Metropolis discusses crackdown on ‘city tenting’ | Native Information

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The Braunschweig City Commission discussed on Wednesday an ordinance that would take action against “urban camping” or sleeping in public parks and squares.

It was the first reading of the ordinance, prosecutor Brian Correy said. The city will hold a second reading and give the public a chance to comment before voting on whether to pass it, he said.

“Earlier this year we were approached by members of the city’s police department and commissioners about a city camping ordinance,” Correy said.

He said the city is looking for ideas in the Georgia cities of Atlanta, Rome, Savannah and Cleveland.

The ordinance not only regulates camping on public land, but also regulates the handling of confiscated property.

The city’s current statute has a section under “crimes and regulations” that reads, “It is unlawful for any person to camp anywhere in the city except in such places as the commission may designate for that purpose.”

The term “camping” is not defined.

The proposed anti-urban camping code is divided into a separate section entitled “Urban Camping and Improper Use of Public Spaces”.

It defines camping as “occupying or using a public park, public area, square or parking lot… for the purpose of habitation such as sleeping or preparing for sleeping… or for storing personal property or other items, lighting, conducting cooking activities, or use.” a tent or other structure for living.

“These activities constitute camping if, in the light of all the circumstances, it reasonably appears that the person engaged in one or more of those activities is actually using the area as a shelter, regardless of the person’s intention or the nature of any other activities in which the person may also be involved.”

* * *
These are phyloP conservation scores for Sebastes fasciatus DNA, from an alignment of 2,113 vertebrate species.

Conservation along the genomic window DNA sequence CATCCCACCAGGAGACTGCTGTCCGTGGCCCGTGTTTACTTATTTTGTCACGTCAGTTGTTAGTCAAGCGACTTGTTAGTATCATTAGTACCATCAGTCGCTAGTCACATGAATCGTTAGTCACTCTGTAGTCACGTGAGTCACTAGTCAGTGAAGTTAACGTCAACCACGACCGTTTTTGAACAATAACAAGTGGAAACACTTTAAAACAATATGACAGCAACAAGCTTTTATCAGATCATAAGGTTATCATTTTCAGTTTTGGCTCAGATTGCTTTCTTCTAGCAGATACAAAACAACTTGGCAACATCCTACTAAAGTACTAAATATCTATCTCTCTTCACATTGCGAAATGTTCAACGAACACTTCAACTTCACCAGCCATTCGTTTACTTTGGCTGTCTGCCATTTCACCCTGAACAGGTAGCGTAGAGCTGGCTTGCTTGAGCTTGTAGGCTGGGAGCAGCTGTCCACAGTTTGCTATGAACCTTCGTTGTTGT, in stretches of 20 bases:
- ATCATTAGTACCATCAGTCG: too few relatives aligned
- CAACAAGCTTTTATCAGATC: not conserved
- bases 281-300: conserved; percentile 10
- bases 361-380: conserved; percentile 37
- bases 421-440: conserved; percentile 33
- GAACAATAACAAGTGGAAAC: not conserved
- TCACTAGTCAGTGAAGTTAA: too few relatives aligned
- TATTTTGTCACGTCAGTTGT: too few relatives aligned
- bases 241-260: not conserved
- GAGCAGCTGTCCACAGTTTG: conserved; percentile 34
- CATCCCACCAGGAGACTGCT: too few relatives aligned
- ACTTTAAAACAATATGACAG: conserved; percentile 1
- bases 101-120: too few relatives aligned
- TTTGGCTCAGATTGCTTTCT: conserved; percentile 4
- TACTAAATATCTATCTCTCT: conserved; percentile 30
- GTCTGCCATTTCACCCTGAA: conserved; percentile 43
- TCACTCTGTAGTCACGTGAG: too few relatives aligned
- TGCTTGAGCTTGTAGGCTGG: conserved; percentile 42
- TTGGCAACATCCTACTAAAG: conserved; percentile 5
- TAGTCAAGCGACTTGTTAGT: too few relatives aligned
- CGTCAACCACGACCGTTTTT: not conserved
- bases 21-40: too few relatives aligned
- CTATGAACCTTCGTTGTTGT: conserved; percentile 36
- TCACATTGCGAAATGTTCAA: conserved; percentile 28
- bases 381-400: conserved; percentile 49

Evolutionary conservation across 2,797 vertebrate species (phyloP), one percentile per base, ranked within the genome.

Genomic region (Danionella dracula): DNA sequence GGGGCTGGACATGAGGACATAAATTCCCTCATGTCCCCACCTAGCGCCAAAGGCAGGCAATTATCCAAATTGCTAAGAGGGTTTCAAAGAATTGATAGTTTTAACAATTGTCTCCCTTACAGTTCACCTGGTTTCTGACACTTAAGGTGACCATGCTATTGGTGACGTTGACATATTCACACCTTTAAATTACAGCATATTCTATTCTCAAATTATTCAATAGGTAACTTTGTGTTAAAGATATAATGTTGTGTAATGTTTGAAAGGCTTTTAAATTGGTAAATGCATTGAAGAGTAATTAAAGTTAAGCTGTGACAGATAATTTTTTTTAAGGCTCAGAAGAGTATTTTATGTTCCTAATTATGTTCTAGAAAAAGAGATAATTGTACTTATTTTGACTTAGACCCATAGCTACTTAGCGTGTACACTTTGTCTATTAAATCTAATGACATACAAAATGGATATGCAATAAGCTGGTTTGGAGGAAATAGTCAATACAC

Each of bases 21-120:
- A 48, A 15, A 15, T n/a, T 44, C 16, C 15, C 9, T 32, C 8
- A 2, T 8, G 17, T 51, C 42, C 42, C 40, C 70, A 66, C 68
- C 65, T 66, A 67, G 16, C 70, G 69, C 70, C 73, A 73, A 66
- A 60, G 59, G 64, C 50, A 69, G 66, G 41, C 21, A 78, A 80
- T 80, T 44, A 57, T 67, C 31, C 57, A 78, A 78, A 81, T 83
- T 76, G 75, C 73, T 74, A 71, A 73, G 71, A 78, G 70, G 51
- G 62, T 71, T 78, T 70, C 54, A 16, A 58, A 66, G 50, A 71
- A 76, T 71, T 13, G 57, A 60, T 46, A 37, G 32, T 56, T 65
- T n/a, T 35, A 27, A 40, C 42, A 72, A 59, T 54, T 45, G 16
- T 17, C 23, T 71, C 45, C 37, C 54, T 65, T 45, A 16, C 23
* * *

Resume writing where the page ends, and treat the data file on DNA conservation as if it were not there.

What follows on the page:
The proposed code revision will require a verbal warning before an arrest on camping charges and will prevent private landowners from camping on their property unless the land is properly zoned.

The verbal warning comes in the hope that the arrest-jail-release cycles that many in the homeless community go through will not continue, Correy said. The cycle isn’t helpful to anyone, he said.

It also prohibits camping in private areas that would block access to buildings, driveways, streets, sidewalks, alleys, or other areas with limited entrances.

Exceptions are activities approved by the city government and medical emergencies.

The Brunswick Police Department or City Code Enforcement Officers may confiscate any camping equipment without notice.

“This isn’t a solution to homelessness, but this is a deterrent to what’s going on with the deterioration of property, the acts that have been committed and some of the things that need to be cleaned up,” Mayor Pro Tem Felicia Harris said. “Although we are a caring commission, we are still fiscally responsible for the care and protection of city assets and civic assets.”

It’s obvious that people come to the city because of the centralization of services in the city, but she made it clear that she doesn’t think moving services like The Well, a day shelter for the homeless, would solve any problems.

According to local attorneys and community workers, several factors play a role in homelessness in addition to a lack of income. Some have a single event, like an eviction or job loss, that put them on the street, while others have deeper mental health and substance abuse issues. Often one or more are in play at the same time.

“It’s a countywide issue,” Harris said. “It’s more noticeable in the city because the services are in the city.”

Commissioner Julie Martin questioned the application of the ordinance when individuals arrested under the ordinance would be released from prison at their own discretion simply for not being able to pay bail.

“It won’t be perfect, but it could work better,” said Martin.

Commissioner Johnny Cason said the city also has a begging problem to deal with, but laws in higher jurisdictions prevent the city from effectively putting an end to it.